graphic of financial designs

A Brief, But Enriching History of Credit Unions

The concept of banking is really quite old. Much older than you probably think. In fact, modern banking can be traced all the way back to medieval and early Renaissance Italy. Florentine banker Giovanni di Bicci de’ Medici established the Medici Bank in 1397, and for many years, it remained one of the most powerful banks in the world.

But when exactly did the concept of community-oriented credit unions originate? Well, they haven’t been around nearly as long as banks, but credit unions do have old European roots, thanks to German economist Franz Hermann Schulze-Delitzsch.

German Origins

old paper bank notes from early 1900s

In the early 1850s, Schulze-Delitzsch had devoted himself fully to the concept of co-operation. He established the first Vorschussvereine, or people’s bank, in his hometown of Delitzsch. By 1858, there had popped up more than 25 people’s banks throughout Germany.

At roughly the same time, a similar idea struck cooperative pioneer Friedrich Wilhelm Raiffeisen, because rural Germany was almost entirely cut off from the big banks in large cities. And since cars didn’t yet exist, a quick trip to the bank wasn’t really a thing. Over the next few years, Raiffeisen revolutionized the banking experience in rural Europe, and his name is now attached to numerous credit unions throughout Europe.

By 1864, Belgium had opened its first credit union in Liège. Italy carried on with its banking roots and opened the first People’s Bank in Milan in 1865. By the 1870s, cooperative banks made their way to Western Europe with the creation of the Cooperative Wholesale Society in London. Meanwhile, the Groupe Banque Populaire was founded in France in 1878, introducing credit unions throughout the country.

Hopping the Pond

It wasn’t until the 20th century, however,  that credit unions reached North American soil. Canadian co-operator Alphonse Desjardins established La Caisse Populaire de Levis (The People’s Bank of Levis) in Quebec. The requirements were simple—you just needed 10 cents to open an account.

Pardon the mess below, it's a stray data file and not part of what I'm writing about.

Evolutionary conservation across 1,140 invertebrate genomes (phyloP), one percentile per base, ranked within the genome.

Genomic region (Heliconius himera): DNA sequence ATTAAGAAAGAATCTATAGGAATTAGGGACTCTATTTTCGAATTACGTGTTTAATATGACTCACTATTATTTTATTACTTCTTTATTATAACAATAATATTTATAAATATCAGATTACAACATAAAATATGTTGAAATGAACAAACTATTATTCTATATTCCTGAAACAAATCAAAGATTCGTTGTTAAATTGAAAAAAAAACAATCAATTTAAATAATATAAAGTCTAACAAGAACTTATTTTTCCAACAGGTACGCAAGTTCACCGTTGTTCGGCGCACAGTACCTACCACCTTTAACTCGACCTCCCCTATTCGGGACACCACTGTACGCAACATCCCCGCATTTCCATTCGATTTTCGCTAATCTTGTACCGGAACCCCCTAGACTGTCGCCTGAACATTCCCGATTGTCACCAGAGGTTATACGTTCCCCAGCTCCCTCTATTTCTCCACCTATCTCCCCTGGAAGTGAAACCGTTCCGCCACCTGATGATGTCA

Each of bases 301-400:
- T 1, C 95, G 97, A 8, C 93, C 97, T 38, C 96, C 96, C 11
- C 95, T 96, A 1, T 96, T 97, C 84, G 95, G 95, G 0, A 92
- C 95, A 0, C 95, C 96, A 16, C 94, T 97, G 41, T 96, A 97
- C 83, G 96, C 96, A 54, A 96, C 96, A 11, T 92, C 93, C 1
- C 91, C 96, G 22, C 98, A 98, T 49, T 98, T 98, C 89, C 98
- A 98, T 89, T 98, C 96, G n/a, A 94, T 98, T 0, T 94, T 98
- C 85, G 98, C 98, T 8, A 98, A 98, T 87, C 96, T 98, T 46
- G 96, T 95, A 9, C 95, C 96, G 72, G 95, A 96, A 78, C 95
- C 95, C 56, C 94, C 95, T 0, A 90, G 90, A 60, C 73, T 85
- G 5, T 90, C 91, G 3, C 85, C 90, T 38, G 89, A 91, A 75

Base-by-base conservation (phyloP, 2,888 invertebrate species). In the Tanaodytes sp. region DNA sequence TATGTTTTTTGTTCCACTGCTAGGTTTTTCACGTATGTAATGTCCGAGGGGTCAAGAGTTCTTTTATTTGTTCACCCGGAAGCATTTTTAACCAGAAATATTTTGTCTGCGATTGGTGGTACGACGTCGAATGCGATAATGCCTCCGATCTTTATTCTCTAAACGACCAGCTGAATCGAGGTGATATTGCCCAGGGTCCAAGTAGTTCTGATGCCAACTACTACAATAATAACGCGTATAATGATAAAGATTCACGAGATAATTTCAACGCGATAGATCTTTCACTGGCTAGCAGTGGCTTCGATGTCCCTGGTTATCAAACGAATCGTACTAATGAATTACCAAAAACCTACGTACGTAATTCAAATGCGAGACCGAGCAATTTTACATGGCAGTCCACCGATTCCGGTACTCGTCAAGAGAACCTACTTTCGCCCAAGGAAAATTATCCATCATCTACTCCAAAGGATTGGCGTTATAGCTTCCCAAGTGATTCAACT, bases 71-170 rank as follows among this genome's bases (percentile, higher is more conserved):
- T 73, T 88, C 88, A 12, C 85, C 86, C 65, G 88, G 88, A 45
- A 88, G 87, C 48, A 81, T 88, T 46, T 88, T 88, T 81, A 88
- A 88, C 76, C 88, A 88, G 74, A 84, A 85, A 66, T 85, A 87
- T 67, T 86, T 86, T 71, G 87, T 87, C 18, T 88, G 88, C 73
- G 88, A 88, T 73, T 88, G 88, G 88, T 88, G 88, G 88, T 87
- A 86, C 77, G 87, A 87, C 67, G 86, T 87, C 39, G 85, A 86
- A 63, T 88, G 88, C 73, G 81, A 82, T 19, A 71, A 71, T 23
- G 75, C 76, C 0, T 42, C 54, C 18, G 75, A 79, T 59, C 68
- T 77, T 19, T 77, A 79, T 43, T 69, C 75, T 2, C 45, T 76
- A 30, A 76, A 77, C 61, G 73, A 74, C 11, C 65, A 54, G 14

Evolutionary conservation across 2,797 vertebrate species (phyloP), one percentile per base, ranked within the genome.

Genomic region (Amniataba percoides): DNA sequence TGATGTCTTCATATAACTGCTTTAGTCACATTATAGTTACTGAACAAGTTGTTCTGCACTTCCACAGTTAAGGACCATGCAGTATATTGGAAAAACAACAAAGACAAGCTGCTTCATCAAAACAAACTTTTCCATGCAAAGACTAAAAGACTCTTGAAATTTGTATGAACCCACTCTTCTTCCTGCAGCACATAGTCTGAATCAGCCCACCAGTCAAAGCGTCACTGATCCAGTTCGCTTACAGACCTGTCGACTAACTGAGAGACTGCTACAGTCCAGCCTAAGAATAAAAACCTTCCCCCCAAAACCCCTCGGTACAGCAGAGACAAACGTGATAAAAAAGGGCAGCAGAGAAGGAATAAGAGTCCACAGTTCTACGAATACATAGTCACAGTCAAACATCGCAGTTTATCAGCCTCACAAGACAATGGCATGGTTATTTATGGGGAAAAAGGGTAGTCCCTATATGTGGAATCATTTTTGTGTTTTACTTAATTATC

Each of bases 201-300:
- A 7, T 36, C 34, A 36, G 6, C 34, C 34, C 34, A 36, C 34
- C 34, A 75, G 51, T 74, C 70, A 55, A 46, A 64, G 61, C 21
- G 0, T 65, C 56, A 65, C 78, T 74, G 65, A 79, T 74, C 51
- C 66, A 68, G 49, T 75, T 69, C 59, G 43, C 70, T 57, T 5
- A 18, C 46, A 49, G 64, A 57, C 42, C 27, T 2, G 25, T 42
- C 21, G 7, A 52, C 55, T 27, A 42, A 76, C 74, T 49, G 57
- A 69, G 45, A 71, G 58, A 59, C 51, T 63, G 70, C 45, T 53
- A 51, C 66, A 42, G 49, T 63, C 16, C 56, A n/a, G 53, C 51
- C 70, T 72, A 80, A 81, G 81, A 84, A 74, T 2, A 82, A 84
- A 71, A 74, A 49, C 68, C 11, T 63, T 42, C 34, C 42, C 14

Less than a decade later, credit unions officially crossed the border into the States. St. Mary’s Cooperative Credit Association opened in 1909 in Manchester, NH with a little help from Desjardins. That same year, Massachusetts Bank Commissioner Pierre Jay and Bostonian Edward Filene enacted the Massachusetts Credit Union Act, which established a statute for creating credit unions in the U.S.

old bank bond note

Once credit unions had a small foothold in the U.S. they needed a little encouragement to really get going. That’s where attorney Roy Bergengren came into play. He helped establish the nationwide credit union movement. Together with Filene, they organized the Credit Union National Extension Bureau in 1921. Between 1921 and 1935, all but 12 states enacted credit union laws under the bureau’s guidance.

As the Great Depression disrupted millions of Americans lives in the 1930s, those living in rural America were affected the most. On June 26, 1934, President Franklin Delano Roosevelt signed the Federal Credit Union Act, which sought to make credit readily available to citizens, and promoted nonprofit, cooperative credit unions. The Bureau of Federal Credit Unions, the predecessor to the National Credit Union Administration (NCUA) was also formed to oversee federal credit unions.

The onset of World War II marked a major milestone in the history of credit unions, when 12 million war bonds, worth over $5.7 billion in modern dollars, were sold. That was the inflection point when credit unions really started to take off.

A Booming Business

Almost a decade after the end of World War II, the number of credit unions had blossomed to nearly 6,000 with 2.8 million members. From there, the numbers just kept climbing. By 1960, there were nearly 10,000 federal credit unions nationwide. By 1990, nearly 13,000 federally insured institutions existed with more than 61 million members and $223 billion in assets. 2012 marked the first time in history that credit union assets officially exceeded $1 trillion. Since landing on U.S. soil more than a century ago, credit unions have experienced decades of prosperity and growing success.

What's Next for Credit Unions?

Even in the face of rapidly growing large banks, credit unions have remained relevant and popular. That’s due in part to the community-oriented standards that made them a success in the first place. Now that the COVID-19 pandemic has shaken up the country, and how credit unions operate, it’s hard to pinpoint exactly what the future holds, but it’s safe to say that by always putting communities first, credit unions ensure they’ll continue to prosper for years to come.